- Butterfly patterns
- spiral pasta-caterpilllar
- shell pasta-chrysalis
- bow tie pasta-butterfly
- small pasta representing an egg
- crayons or markers
- Ask the students what they know about butterflies. Have they ever seen one? Have they ever touched one? What did it look like? Was it colorful?
- Ask the students if they know what the butterfly was before it was a butterfly?
- What do caterpillars look like? How do you think they got to be caterpillars? What do they feel like? Are they furry? Slimy?
- How does a caterpillar turn into a butterfly?
- Discuss or show a picture of a chrysalis.
- Now put the stages of a butterfly in order.
- The book The Very Hungry Caterpillar by Eric Carle can be used or I have cards depicting each stage of a butterfly.
- We also chanted a few times, egg, caterpillar, chrysalis, butterfly I had a few volunteers come up and put the life cycle cards in order.
- Have students create the butterfly life cycle on their own butterfly.
- Have butterfly patterns ready, and you may want to have divided them into 4 sections already.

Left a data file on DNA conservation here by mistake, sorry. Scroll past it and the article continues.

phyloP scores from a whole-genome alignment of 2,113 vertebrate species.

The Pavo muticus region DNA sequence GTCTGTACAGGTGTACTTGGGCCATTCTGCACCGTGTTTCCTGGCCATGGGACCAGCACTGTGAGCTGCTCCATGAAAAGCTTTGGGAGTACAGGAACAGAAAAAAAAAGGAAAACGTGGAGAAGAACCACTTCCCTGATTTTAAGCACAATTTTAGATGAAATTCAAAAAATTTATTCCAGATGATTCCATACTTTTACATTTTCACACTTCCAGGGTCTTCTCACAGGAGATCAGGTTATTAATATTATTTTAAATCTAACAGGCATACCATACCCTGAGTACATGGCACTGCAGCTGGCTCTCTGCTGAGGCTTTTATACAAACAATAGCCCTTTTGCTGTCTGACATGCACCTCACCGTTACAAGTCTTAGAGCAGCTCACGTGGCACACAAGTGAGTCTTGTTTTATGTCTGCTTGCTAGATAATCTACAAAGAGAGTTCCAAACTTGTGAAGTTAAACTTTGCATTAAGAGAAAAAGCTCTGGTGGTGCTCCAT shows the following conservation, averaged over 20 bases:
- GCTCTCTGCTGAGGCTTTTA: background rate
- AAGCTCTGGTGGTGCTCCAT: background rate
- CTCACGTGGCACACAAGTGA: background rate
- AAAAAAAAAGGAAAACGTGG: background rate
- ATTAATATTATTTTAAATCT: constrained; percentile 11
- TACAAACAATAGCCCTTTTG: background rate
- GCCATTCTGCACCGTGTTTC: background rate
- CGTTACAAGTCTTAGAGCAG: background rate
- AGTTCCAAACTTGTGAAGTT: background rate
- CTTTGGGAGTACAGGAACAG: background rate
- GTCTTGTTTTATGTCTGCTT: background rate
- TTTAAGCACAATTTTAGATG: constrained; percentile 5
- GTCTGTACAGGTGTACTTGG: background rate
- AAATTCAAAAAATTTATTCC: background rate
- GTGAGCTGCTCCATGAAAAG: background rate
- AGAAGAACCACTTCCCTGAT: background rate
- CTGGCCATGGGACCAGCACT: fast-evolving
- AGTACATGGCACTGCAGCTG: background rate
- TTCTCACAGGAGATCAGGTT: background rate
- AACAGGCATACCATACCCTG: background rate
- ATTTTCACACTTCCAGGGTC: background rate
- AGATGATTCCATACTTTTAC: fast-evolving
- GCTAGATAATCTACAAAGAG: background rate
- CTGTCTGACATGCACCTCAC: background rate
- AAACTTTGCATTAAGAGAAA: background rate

- Show the students an example before they begin, so they are sure they know what order to go in (left to right)
- Have students decorate butterfly and before they start explain using visuals that butterflies have the same pattern on each side of their body.
- Glue the pasta to the butterfly.
- Write, or have the students write if they are able, the stages of a butterfly under the corresponding piece of pasta.
Monarch butterflies are a great way to let students experience the life cycle of a butterfly. They can be ordered at Monarchwatch.org and this activity could be a culminating activity to a unit on the monarch butterflies.
By: Mandy Wallace
Colorful Caterpillar Cut-and-Paste Art Pattern
This cut-and-paste ladybug art project will provide your students with opportunities to improve their fine motor dexterity and their ability to follow directions.
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